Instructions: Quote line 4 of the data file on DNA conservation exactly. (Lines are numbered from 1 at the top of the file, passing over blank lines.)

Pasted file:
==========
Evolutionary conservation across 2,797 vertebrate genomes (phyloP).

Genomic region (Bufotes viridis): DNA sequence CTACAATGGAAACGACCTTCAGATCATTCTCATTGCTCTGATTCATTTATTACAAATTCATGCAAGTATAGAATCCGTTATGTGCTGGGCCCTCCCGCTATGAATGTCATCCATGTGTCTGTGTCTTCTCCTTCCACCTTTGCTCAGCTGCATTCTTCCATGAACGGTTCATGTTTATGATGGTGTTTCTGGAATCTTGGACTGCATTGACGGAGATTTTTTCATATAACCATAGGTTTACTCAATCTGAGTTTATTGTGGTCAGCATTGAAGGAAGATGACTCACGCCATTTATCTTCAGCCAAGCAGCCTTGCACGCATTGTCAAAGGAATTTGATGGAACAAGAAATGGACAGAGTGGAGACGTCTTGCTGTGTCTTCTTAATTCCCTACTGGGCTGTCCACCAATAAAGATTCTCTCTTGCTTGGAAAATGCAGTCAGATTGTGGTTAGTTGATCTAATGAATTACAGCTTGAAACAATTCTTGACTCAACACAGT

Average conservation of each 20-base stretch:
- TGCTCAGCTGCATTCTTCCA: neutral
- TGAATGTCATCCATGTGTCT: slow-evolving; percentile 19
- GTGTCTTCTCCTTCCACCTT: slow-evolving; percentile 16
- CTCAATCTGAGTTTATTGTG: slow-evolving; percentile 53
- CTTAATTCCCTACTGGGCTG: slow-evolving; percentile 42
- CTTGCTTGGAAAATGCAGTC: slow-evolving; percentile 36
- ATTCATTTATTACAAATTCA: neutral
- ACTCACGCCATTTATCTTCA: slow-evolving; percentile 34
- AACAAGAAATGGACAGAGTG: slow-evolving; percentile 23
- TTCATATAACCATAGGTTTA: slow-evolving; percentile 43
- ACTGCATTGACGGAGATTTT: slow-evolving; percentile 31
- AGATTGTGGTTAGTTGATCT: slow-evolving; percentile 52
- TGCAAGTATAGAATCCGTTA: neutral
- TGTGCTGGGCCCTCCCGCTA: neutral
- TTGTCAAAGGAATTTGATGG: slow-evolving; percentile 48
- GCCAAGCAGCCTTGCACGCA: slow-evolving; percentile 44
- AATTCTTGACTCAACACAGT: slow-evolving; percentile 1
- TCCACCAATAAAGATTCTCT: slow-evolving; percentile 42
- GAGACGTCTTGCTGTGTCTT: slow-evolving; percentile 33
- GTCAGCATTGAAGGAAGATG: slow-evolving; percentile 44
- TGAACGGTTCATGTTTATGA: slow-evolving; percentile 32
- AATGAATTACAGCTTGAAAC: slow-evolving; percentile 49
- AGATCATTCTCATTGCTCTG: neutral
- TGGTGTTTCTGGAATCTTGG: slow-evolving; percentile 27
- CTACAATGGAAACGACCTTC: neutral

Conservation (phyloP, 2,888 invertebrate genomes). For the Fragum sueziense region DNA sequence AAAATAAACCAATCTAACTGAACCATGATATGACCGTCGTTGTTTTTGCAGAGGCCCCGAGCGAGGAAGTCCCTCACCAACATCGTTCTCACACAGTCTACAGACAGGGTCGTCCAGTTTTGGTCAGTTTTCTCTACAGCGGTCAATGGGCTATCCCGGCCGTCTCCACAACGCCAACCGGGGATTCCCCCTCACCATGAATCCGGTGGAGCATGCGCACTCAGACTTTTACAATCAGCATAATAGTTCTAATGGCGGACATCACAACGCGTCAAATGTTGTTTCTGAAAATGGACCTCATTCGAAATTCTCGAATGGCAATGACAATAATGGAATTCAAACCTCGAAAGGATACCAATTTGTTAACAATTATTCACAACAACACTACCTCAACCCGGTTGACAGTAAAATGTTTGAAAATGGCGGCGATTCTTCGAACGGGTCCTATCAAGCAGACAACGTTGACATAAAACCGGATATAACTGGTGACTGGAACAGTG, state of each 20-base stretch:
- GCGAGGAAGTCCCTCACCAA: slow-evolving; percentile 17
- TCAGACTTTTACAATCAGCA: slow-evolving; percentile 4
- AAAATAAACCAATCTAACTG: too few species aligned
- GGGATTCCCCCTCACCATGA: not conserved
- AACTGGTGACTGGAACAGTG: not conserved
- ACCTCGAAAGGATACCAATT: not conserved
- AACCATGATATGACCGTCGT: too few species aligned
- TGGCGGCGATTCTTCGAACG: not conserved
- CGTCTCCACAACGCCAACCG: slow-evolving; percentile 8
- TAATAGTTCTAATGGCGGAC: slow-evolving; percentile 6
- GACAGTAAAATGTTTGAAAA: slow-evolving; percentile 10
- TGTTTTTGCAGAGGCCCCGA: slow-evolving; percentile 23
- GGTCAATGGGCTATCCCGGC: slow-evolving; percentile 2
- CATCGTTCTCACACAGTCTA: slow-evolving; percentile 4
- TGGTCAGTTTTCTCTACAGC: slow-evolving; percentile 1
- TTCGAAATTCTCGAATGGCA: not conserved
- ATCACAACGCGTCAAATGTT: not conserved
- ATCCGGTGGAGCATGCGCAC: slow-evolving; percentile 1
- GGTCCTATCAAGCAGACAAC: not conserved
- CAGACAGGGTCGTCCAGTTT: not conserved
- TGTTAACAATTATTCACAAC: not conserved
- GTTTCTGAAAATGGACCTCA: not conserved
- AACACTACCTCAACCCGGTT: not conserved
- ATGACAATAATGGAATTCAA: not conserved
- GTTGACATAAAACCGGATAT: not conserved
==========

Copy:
- TGCTCAGCTGCATTCTTCCA: neutral